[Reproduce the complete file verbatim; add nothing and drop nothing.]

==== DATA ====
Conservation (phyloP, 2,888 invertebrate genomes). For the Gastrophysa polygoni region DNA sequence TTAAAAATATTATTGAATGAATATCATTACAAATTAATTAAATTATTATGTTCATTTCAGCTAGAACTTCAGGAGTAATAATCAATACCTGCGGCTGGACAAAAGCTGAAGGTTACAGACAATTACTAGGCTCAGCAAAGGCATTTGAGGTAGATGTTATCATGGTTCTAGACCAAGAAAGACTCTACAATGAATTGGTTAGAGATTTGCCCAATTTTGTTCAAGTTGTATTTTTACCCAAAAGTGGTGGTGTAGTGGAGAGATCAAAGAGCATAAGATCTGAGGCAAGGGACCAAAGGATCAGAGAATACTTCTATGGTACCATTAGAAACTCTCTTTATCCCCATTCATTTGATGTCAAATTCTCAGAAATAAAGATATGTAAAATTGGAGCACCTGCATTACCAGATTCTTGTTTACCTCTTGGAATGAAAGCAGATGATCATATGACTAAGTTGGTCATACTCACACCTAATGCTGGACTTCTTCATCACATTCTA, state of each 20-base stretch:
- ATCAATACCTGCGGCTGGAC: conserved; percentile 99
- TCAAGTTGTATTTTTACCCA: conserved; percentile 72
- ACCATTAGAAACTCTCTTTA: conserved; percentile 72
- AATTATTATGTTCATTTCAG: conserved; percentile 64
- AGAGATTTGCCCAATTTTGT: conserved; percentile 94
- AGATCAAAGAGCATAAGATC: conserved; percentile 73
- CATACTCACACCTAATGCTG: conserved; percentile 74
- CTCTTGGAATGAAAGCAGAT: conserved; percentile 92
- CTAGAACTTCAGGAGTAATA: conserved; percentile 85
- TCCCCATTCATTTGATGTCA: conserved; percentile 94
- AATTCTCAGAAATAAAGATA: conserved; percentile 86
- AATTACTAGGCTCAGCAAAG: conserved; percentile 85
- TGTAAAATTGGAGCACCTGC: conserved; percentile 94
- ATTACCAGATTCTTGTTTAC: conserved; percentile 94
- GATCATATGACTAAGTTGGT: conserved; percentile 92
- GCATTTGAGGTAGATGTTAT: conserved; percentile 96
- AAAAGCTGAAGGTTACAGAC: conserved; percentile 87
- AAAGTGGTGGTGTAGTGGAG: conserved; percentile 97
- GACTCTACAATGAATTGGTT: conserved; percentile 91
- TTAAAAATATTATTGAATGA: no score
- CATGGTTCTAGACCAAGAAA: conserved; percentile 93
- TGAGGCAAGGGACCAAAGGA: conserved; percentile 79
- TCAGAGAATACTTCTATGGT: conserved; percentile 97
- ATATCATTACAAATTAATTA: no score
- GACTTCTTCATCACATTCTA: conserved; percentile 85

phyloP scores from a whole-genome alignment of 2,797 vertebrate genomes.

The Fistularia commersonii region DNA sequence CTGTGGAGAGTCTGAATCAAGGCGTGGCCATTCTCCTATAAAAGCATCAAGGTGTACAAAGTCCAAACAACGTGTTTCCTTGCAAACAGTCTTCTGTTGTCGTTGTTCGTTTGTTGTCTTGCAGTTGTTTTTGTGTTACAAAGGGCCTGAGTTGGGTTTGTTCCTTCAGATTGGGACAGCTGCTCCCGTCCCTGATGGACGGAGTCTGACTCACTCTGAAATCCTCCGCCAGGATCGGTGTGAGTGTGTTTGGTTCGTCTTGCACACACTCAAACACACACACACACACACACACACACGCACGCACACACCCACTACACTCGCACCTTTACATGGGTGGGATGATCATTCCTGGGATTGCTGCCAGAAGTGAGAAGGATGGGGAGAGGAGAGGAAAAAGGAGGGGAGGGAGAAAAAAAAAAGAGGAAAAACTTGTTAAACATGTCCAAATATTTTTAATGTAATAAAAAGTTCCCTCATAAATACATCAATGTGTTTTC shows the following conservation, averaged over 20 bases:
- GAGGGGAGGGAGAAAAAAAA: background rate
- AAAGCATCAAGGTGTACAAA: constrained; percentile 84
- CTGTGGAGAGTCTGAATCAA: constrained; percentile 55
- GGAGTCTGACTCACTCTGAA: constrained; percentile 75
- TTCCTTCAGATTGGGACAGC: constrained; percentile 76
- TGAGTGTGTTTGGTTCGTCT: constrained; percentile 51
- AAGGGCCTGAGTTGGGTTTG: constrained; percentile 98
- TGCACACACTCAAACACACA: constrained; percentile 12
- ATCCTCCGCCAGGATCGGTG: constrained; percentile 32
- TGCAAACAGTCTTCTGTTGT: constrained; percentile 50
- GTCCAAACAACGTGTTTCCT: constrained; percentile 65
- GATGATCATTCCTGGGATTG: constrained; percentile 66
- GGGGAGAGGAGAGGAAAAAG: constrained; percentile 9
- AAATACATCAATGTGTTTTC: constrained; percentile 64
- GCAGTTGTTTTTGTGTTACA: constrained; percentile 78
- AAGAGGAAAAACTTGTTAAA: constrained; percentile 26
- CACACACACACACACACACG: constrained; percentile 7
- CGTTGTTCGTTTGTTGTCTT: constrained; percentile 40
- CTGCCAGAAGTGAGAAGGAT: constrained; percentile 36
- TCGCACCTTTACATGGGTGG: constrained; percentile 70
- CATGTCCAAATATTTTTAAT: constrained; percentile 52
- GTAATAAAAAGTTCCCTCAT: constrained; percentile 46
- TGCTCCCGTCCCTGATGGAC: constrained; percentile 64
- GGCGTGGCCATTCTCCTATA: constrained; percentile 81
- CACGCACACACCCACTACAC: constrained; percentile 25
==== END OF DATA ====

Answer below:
Conservation (phyloP, 2,888 invertebrate genomes). For the Gastrophysa polygoni region DNA sequence TTAAAAATATTATTGAATGAATATCATTACAAATTAATTAAATTATTATGTTCATTTCAGCTAGAACTTCAGGAGTAATAATCAATACCTGCGGCTGGACAAAAGCTGAAGGTTACAGACAATTACTAGGCTCAGCAAAGGCATTTGAGGTAGATGTTATCATGGTTCTAGACCAAGAAAGACTCTACAATGAATTGGTTAGAGATTTGCCCAATTTTGTTCAAGTTGTATTTTTACCCAAAAGTGGTGGTGTAGTGGAGAGATCAAAGAGCATAAGATCTGAGGCAAGGGACCAAAGGATCAGAGAATACTTCTATGGTACCATTAGAAACTCTCTTTATCCCCATTCATTTGATGTCAAATTCTCAGAAATAAAGATATGTAAAATTGGAGCACCTGCATTACCAGATTCTTGTTTACCTCTTGGAATGAAAGCAGATGATCATATGACTAAGTTGGTCATACTCACACCTAATGCTGGACTTCTTCATCACATTCTA, state of each 20-base stretch:
- ATCAATACCTGCGGCTGGAC: conserved; percentile 99
- TCAAGTTGTATTTTTACCCA: conserved; percentile 72
- ACCATTAGAAACTCTCTTTA: conserved; percentile 72
- AATTATTATGTTCATTTCAG: conserved; percentile 64
- AGAGATTTGCCCAATTTTGT: conserved; percentile 94
- AGATCAAAGAGCATAAGATC: conserved; percentile 73
- CATACTCACACCTAATGCTG: conserved; percentile 74
- CTCTTGGAATGAAAGCAGAT: conserved; percentile 92
- CTAGAACTTCAGGAGTAATA: conserved; percentile 85
- TCCCCATTCATTTGATGTCA: conserved; percentile 94
- AATTCTCAGAAATAAAGATA: conserved; percentile 86
- AATTACTAGGCTCAGCAAAG: conserved; percentile 85
- TGTAAAATTGGAGCACCTGC: conserved; percentile 94
- ATTACCAGATTCTTGTTTAC: conserved; percentile 94
- GATCATATGACTAAGTTGGT: conserved; percentile 92
- GCATTTGAGGTAGATGTTAT: conserved; percentile 96
- AAAAGCTGAAGGTTACAGAC: conserved; percentile 87
- AAAGTGGTGGTGTAGTGGAG: conserved; percentile 97
- GACTCTACAATGAATTGGTT: conserved; percentile 91
- TTAAAAATATTATTGAATGA: no score
- CATGGTTCTAGACCAAGAAA: conserved; percentile 93
- TGAGGCAAGGGACCAAAGGA: conserved; percentile 79
- TCAGAGAATACTTCTATGGT: conserved; percentile 97
- ATATCATTACAAATTAATTA: no score
- GACTTCTTCATCACATTCTA: conserved; percentile 85

phyloP scores from a whole-genome alignment of 2,797 vertebrate genomes.

The Fistularia commersonii region DNA sequence CTGTGGAGAGTCTGAATCAAGGCGTGGCCATTCTCCTATAAAAGCATCAAGGTGTACAAAGTCCAAACAACGTGTTTCCTTGCAAACAGTCTTCTGTTGTCGTTGTTCGTTTGTTGTCTTGCAGTTGTTTTTGTGTTACAAAGGGCCTGAGTTGGGTTTGTTCCTTCAGATTGGGACAGCTGCTCCCGTCCCTGATGGACGGAGTCTGACTCACTCTGAAATCCTCCGCCAGGATCGGTGTGAGTGTGTTTGGTTCGTCTTGCACACACTCAAACACACACACACACACACACACACACGCACGCACACACCCACTACACTCGCACCTTTACATGGGTGGGATGATCATTCCTGGGATTGCTGCCAGAAGTGAGAAGGATGGGGAGAGGAGAGGAAAAAGGAGGGGAGGGAGAAAAAAAAAAGAGGAAAAACTTGTTAAACATGTCCAAATATTTTTAATGTAATAAAAAGTTCCCTCATAAATACATCAATGTGTTTTC shows the following conservation, averaged over 20 bases:
- GAGGGGAGGGAGAAAAAAAA: background rate
- AAAGCATCAAGGTGTACAAA: constrained; percentile 84
- CTGTGGAGAGTCTGAATCAA: constrained; percentile 55
- GGAGTCTGACTCACTCTGAA: constrained; percentile 75
- TTCCTTCAGATTGGGACAGC: constrained; percentile 76
- TGAGTGTGTTTGGTTCGTCT: constrained; percentile 51
- AAGGGCCTGAGTTGGGTTTG: constrained; percentile 98
- TGCACACACTCAAACACACA: constrained; percentile 12
- ATCCTCCGCCAGGATCGGTG: constrained; percentile 32
- TGCAAACAGTCTTCTGTTGT: constrained; percentile 50
- GTCCAAACAACGTGTTTCCT: constrained; percentile 65
- GATGATCATTCCTGGGATTG: constrained; percentile 66
- GGGGAGAGGAGAGGAAAAAG: constrained; percentile 9
- AAATACATCAATGTGTTTTC: constrained; percentile 64
- GCAGTTGTTTTTGTGTTACA: constrained; percentile 78
- AAGAGGAAAAACTTGTTAAA: constrained; percentile 26
- CACACACACACACACACACG: constrained; percentile 7
- CGTTGTTCGTTTGTTGTCTT: constrained; percentile 40
- CTGCCAGAAGTGAGAAGGAT: constrained; percentile 36
- TCGCACCTTTACATGGGTGG: constrained; percentile 70
- CATGTCCAAATATTTTTAAT: constrained; percentile 52
- GTAATAAAAAGTTCCCTCAT: constrained; percentile 46
- TGCTCCCGTCCCTGATGGAC: constrained; percentile 64
- GGCGTGGCCATTCTCCTATA: constrained; percentile 81
- CACGCACACACCCACTACAC: constrained; percentile 25